May 16, 2011, 8:10 AM EST
In an ideal world, the NBA (and basketball) is a meritocracy — how well you do as a player or coach or executive is based solely on how well you do your job. Skin color, religion, who you choose to sleep with, none of that should matter.
But we know better — organized professional sports remains one of the places left where there is a homophobic subtext. Sometimes not even a subtext, which is what got Kobe Bryant in trouble.
Rick Welts is trying to change that. Welts is the president and chief executive of the Phoenix Suns and he came out to the New York Times in an interview published Sunday. That came after he met with those around him to tell them what was happening, and that includes David Stern, Steve Nash and (Welts mentor) Bill Russell.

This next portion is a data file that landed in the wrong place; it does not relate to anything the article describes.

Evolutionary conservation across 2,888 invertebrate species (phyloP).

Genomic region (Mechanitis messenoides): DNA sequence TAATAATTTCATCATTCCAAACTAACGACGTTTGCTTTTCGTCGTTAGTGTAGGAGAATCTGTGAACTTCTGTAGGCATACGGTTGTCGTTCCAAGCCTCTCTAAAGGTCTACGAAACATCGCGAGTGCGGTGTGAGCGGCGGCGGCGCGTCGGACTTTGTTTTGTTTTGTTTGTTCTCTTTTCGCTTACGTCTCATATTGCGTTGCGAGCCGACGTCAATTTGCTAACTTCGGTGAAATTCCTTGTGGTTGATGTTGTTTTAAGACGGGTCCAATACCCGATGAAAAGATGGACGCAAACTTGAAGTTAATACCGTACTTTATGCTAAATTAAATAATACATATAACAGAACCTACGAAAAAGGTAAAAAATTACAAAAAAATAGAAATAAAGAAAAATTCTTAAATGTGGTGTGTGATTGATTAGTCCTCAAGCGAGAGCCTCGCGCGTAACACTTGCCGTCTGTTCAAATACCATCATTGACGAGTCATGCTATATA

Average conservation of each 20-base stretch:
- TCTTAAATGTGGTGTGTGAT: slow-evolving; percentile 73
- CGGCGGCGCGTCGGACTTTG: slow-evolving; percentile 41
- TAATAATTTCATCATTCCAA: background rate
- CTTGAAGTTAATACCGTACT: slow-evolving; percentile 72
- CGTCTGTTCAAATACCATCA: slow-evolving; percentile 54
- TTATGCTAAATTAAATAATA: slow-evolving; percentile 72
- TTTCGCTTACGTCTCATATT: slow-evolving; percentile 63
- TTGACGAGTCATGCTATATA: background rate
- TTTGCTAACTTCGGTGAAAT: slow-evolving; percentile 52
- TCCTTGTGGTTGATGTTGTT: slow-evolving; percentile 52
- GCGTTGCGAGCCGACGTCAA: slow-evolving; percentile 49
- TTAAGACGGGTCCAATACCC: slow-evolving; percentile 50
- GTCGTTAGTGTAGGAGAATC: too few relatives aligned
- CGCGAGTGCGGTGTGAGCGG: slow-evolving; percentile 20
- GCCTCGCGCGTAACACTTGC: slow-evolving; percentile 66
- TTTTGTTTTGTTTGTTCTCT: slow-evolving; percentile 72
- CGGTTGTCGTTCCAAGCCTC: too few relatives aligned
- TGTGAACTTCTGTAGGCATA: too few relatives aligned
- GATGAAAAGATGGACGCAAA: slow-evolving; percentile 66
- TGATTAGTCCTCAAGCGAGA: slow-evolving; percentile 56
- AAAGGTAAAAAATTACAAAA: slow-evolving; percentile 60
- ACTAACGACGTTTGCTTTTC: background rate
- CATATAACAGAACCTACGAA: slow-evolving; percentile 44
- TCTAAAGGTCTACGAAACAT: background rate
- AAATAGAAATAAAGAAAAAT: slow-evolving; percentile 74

In these meetings and in interviews with The New York Times, Mr. Welts explained that he wants to pierce the silence that envelops the subject of homosexuality in men’s team sports. He wants to be a mentor to gay people who harbor doubts about a sports career, whether on the court or in the front office. Most of all, he wants to feel whole, authentic.
“This is one of the last industries where the subject is off limits,” said Mr. Welts, who stands now as a true rarity, a man prominently employed in professional men’s team sports, willing to declare his homosexuality. “Nobody’s comfortable in engaging in a conversation.”
Welts as had a long and storied career around the NBA — back in the 80s he helped revive the idea of All-Star Weekend with a slam dunk contest and more. He has risen from a ball boy to a guy in charge of an NBA team.
He got there in merit.
We all look forward to the day when this isn’t a story. Right now, it still is. But maybe this starts to change it a little.
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